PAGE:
Defendant’s Counsel

The counsel is the attorney whose role is to defend the defendant’s rights in the legal process. Every person accused in a case has the right to be assisted by a counsel. Hence, if one does not have a counsel, a Public Defender will be assigned to them, or if not available, an attorney.

The defendant has the right to be accompanied by their counsel in all procedural acts in which they participate. In some of these acts, the presence of the counsel is mandatory.

Representing and defending the rights and interests of the defendant, the counsel plays an active role in the process. This involves presenting or requesting the production of evidence, participating and asking questions during the defendant’s interrogations and the interviews of witnesses and the victim, and appealing decisions with which they disagree, among other duties.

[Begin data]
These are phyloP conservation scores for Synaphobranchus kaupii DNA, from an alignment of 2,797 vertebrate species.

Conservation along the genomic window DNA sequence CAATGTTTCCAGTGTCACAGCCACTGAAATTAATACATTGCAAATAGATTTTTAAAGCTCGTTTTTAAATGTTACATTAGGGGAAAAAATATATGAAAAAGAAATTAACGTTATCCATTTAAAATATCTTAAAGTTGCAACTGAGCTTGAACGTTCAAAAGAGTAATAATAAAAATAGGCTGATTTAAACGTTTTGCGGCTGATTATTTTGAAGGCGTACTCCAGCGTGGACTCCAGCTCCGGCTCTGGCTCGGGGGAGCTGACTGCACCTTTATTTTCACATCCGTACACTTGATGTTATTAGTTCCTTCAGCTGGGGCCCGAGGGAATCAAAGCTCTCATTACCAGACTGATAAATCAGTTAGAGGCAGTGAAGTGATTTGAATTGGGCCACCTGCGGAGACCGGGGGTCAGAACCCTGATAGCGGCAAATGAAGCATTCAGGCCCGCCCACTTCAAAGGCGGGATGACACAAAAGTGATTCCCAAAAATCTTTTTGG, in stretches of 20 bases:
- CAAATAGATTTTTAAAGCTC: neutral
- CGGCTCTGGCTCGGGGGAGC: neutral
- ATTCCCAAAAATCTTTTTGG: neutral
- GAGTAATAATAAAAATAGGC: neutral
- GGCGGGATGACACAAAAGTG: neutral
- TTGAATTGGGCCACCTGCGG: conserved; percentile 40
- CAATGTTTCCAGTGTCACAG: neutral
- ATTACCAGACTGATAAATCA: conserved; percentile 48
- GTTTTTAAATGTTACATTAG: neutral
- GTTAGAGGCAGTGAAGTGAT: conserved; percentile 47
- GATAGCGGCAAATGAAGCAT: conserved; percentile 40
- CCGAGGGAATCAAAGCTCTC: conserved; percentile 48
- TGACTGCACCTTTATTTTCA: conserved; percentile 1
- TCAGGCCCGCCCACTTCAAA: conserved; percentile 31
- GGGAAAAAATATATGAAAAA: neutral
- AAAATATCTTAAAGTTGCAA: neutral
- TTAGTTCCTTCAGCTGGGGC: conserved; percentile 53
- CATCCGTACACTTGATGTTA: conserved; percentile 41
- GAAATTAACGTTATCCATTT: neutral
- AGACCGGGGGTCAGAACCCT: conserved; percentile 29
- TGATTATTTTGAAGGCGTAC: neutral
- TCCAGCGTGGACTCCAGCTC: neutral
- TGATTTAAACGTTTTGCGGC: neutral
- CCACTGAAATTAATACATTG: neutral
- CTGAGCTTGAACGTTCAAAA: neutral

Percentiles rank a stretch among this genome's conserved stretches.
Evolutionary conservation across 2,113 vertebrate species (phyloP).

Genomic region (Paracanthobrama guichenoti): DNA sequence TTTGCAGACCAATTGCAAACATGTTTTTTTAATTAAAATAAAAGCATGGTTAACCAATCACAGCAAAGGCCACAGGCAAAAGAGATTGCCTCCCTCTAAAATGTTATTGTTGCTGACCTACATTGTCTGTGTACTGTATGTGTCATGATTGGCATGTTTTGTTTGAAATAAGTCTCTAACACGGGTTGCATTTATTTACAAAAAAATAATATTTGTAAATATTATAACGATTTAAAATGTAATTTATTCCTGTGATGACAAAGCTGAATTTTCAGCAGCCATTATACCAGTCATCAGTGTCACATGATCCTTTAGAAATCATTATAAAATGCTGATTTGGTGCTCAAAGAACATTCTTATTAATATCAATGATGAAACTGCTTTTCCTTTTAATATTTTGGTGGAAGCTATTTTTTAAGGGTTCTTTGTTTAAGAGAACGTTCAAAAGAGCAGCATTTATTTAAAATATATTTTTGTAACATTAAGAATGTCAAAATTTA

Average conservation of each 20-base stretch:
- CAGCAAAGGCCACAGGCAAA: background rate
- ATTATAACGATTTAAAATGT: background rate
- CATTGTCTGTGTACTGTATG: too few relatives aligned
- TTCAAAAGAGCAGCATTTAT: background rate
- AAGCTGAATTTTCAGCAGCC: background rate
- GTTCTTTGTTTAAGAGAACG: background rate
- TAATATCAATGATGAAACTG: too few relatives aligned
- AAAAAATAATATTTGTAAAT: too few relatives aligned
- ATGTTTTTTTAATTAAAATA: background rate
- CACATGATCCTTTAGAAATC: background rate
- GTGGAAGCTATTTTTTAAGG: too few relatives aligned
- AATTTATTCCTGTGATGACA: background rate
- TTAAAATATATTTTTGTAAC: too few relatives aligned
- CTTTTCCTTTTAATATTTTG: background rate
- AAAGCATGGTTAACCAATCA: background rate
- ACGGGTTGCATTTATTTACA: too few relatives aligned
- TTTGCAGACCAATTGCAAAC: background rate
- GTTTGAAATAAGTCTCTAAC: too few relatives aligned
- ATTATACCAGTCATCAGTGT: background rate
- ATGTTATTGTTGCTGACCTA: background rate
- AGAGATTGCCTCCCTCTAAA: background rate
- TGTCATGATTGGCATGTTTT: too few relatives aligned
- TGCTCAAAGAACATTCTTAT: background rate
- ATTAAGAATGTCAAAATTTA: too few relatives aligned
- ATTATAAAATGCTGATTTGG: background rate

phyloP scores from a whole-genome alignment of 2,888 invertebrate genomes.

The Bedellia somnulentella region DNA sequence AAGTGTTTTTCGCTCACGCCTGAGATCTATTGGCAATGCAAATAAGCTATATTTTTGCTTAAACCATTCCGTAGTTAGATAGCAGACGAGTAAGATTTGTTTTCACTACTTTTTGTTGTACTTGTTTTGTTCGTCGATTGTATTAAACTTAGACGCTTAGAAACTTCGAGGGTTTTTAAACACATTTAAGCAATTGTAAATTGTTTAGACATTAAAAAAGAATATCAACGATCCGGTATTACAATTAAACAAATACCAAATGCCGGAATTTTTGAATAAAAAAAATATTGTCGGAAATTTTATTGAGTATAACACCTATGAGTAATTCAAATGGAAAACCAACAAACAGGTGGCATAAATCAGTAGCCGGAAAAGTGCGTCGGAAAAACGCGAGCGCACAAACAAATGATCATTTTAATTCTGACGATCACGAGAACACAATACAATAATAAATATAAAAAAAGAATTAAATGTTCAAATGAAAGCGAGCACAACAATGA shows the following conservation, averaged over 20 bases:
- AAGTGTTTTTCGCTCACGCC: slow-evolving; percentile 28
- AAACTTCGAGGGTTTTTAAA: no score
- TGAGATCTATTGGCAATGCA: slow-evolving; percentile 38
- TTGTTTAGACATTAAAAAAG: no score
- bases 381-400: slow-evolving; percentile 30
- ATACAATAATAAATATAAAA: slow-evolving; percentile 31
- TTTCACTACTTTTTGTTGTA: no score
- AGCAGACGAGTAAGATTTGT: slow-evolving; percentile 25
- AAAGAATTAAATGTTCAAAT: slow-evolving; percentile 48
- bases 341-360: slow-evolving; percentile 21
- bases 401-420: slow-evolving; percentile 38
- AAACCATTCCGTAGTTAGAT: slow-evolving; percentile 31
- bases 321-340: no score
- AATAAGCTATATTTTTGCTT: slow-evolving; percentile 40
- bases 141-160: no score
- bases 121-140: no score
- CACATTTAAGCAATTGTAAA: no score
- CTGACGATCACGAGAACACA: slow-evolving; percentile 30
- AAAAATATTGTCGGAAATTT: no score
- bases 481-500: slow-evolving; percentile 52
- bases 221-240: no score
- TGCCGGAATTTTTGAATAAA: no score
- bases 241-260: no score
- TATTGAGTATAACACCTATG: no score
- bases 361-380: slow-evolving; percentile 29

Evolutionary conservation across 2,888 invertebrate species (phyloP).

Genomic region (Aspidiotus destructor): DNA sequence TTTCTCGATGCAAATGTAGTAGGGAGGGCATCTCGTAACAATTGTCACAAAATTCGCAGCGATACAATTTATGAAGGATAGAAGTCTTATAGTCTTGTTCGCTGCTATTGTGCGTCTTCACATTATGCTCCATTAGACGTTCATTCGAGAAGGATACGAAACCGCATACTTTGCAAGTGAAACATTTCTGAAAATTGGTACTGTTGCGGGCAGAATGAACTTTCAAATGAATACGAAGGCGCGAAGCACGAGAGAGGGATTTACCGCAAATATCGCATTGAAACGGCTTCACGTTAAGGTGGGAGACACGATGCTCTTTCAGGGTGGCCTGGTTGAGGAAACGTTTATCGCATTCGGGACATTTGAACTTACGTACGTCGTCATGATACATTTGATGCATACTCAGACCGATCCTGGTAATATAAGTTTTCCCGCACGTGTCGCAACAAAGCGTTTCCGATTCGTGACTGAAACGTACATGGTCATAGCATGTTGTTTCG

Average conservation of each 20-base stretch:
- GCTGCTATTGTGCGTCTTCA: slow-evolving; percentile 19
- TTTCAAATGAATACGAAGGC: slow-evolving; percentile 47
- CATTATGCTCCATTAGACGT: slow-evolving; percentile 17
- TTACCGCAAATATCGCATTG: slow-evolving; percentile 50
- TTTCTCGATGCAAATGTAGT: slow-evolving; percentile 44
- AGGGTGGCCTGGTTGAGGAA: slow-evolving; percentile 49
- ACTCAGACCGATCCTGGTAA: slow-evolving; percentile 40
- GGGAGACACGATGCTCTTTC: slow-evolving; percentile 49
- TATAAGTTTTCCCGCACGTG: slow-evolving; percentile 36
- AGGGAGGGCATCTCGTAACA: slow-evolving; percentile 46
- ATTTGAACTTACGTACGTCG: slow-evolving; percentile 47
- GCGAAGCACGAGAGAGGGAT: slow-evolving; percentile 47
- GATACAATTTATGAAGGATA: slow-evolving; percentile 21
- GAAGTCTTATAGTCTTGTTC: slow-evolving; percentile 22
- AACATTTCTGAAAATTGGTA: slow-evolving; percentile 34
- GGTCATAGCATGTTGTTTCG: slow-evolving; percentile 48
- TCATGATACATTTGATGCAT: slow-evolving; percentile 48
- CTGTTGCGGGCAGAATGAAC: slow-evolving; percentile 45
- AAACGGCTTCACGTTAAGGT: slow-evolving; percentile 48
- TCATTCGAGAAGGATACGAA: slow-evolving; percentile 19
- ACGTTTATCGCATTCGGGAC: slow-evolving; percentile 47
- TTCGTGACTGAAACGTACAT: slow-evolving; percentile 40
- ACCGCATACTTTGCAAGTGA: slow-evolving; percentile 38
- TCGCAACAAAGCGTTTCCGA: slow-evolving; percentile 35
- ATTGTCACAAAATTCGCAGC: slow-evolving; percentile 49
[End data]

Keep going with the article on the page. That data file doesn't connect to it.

The victim might feel uncomfortable with some of the questions posed by the defendant’s counsel, feeling as though their experience is being questioned or invalidated. It’s crucial to remember that the role of the defendant’s counsel is to defend the defendant's interests. If any question crosses the boundaries of what is allowed, it is up to the judge to intervene, maintaining the order and discipline of the trial.

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